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Family Law Cases in Texas: Examining the steps in a Child Protective Services case

During the past few weeks, the attorneys with the Law Office of Bryan Fagan, PLLC, have taken an opportunity to write about the steps of different types of family law cases to help you prepare for beginning one. Whether you have never been to court or are a courtroom veteran, we hope that this information is helpful.

If you have not already done so, I would recommend that you go back over the past few days and read our blog posts on the basics of courtroom conduct, as well as the introductory material that we provided you with about Child Protective Services (CPS) cases.

Today we will continue our discussion on CPS cases by bringing you into the family law courthouse and showing you the steps in a CPS case. If you are involved in a CPS case, the volume of people you encounter and the number of possible courtroom appearances you may have to appear in can be overwhelming. To compensate for this, we will break down each stage of the case in some detail to differentiate each from one another.

When are you required to go to court in a CPS case?

Unlike other family law cases, where settlements and negotiations are ongoing, CPS cases typically require courtroom appearances and judge-made rulings to resolve issues. This simplifies things to an extent but also can lengthen a case dramatically. You may need to attend a handful of hearings to present your case to a judge and allow CPS to do the same.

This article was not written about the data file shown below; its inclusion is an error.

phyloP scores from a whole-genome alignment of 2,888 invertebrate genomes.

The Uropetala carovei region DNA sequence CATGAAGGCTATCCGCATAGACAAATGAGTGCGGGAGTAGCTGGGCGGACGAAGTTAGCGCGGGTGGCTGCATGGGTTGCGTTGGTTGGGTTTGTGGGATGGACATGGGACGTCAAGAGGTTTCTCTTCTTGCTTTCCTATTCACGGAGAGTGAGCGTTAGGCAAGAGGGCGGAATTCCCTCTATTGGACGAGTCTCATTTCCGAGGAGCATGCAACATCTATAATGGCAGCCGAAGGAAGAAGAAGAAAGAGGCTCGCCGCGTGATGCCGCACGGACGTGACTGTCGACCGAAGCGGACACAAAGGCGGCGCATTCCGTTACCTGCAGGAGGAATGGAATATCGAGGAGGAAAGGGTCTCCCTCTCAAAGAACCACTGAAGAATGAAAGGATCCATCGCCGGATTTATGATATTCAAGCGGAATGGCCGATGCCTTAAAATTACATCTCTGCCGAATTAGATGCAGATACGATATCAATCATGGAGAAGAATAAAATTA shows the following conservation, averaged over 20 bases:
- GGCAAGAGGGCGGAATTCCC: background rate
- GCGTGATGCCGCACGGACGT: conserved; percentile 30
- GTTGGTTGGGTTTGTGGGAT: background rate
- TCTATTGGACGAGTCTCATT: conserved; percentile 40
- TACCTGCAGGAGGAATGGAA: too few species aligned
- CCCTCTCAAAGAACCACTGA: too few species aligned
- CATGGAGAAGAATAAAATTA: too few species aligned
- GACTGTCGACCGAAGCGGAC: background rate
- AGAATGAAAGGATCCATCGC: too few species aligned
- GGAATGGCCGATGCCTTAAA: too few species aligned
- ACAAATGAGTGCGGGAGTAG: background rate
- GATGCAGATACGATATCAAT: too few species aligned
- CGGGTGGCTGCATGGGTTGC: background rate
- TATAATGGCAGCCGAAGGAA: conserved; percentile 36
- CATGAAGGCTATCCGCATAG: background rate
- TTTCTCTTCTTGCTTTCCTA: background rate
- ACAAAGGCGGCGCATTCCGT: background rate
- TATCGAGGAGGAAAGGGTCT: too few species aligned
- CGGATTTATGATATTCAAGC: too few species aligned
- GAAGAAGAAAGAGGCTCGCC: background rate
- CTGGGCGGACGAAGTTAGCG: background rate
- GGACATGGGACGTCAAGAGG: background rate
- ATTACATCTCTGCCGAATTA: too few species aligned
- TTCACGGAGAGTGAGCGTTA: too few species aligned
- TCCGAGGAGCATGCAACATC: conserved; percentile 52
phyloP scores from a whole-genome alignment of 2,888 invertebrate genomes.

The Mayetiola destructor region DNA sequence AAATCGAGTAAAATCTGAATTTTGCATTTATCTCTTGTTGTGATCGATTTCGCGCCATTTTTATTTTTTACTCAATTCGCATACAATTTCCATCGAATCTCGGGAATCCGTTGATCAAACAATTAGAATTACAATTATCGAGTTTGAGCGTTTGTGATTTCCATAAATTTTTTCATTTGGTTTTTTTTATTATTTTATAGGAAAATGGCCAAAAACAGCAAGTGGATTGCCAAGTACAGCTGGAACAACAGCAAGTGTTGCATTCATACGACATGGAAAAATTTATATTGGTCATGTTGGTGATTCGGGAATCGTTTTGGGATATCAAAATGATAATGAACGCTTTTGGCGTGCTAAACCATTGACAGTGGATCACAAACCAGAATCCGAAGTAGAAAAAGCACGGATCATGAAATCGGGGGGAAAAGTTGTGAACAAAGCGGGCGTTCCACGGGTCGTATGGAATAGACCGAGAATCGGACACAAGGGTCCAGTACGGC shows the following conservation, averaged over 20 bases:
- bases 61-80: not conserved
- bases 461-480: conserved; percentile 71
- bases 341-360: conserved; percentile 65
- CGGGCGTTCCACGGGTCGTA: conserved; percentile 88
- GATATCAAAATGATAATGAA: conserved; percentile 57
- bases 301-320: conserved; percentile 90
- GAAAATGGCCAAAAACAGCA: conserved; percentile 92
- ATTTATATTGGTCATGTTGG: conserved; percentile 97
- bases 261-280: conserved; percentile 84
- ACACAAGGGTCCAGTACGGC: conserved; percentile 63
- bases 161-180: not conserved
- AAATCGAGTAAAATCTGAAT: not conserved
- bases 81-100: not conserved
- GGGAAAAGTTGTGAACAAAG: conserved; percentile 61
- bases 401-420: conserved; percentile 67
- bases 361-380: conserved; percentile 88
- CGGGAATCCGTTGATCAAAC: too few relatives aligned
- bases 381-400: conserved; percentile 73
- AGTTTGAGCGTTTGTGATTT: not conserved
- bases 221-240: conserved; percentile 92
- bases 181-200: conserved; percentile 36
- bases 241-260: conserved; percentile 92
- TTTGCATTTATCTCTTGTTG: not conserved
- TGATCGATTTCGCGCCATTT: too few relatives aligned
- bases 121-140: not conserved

The purpose of each of the following courtroom appearances is unique, meaning that you will not repeat the same information to a judge over and over. Usually, judges are looking for steps that you are taking to satisfy the safety plan or agreements made with CPS to get back the primary conservatorship of your child.

Emergency Hearing

An Emergency Hearing is the first step in the CPS case process if your child has been removed from your home. Suppose CPS deems your situation to be an emergency. In that case, they can remove your child without a court order but must seek one from a judge within one working day of when their Petition is filed in court seeking to grant themselves conservatorship rights to your child.

Likely, you will not be able to attend this hearing, given how quickly the hearing takes place relative to when your child is removed. The reason the hearing is held is for the judge to understand why your child was removed in the first place and whether the facts and circumstances justify their continued removal from your home.